Yesterday was a good day. An early morning run, then a walk with the dog. A new dress for a presentation with a group of fabulous ladies: two school library system directors, one reading specialist and professor, and two school librarians (me included). It was a day designed to discuss books and empowering our readers at every level.
With a keynote that shared how our varying perspectives of how we interpret what we read and what we seek out is usually a very conscious decision. We bring an experience to any book we read that is different from the person sitting next to us and we should be conscious of that and respect the reader. And the message of her keynote led perfectly into my presentation that went next about young adult books since I chose to focus on names: who we are as individuals and striking up a conversation simply by getting to know someone by asking their name.
I covered names of my author crushes (James L. Swanson, Caitlin Doughty, Rae Carson to name a few), fabulous names for books (The Hate U Give, Dumplin’, Puddin’), moms (Allegedly, I Am Not Your Perfect Mexican Daughter), dads (The Inexplicable Logic of My Life, My Brother’s Husband), girls (The Nowhere Girls, What Girls Are Made Of), boys (The Prince and the Dressmaker, Words on Bathroom Walls), and a whole lot of series, niche student readers, and popular titles with my students. Could I have talked the whole day away? Of course, but there were wonderful conversations interspersed in my my presentation about topics and challenges presented in books, getting books in the hands of readers using their subtopics as a way to diversify their options, and why series books are magic. You can find my presentation and the booklist here.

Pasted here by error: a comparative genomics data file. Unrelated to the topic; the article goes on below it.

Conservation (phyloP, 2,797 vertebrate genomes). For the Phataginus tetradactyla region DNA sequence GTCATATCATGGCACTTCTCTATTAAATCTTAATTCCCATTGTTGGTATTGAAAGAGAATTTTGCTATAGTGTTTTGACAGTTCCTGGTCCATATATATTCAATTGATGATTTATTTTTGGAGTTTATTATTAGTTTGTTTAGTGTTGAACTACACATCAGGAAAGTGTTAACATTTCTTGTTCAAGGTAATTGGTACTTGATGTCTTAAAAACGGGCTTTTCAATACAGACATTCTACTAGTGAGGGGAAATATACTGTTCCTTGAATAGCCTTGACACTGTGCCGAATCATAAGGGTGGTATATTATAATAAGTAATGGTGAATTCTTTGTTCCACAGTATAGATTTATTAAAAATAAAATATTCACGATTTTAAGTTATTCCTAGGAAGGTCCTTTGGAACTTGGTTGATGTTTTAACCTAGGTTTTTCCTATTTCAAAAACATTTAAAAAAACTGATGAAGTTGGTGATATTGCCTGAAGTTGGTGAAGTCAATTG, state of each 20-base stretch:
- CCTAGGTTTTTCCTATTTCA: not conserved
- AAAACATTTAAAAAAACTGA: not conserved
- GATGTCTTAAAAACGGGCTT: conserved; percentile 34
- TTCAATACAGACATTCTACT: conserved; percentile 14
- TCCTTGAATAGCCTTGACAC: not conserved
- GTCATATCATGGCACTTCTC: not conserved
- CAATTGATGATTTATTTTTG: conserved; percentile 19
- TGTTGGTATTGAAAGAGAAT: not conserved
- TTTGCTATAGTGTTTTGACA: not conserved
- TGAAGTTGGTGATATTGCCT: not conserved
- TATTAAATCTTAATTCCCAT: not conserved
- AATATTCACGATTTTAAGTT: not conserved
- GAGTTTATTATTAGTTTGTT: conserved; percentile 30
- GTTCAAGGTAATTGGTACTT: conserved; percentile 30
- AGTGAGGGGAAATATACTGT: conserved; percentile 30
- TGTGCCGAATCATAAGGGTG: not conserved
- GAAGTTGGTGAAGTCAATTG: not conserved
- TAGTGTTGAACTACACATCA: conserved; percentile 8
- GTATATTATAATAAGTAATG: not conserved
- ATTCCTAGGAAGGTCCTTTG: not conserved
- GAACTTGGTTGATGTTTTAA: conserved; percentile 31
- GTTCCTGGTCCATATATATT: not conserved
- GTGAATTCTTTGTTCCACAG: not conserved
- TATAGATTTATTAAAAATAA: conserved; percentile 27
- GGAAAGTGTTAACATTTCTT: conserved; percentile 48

And once I was finished, the day was just warming up because then it moved on to middle grade titles and then elementary titles. But I’m at the high school, why would I need to hear about middle grade and elementary titles? Librarians should always know what’s new, popular, and discuss-able at every level in part because librarianship means finding the right book for the right reader or the reader’s needs. It might be a teenager wanting a book to read with their cousin, it could be a teacher wanting to use a picture book in their middle school classroom, and any host of possibilities in between.
It’s no secret that readers advisory is my favorite part of librarianship so a day like yesterday was just as good as spending the day booktalking. The next opportunity to share about books to professionals will be with the effervescent Stacey Rattner, my partner-in-crime aka The Leaping Librarian, in July and our theme is #getbooked.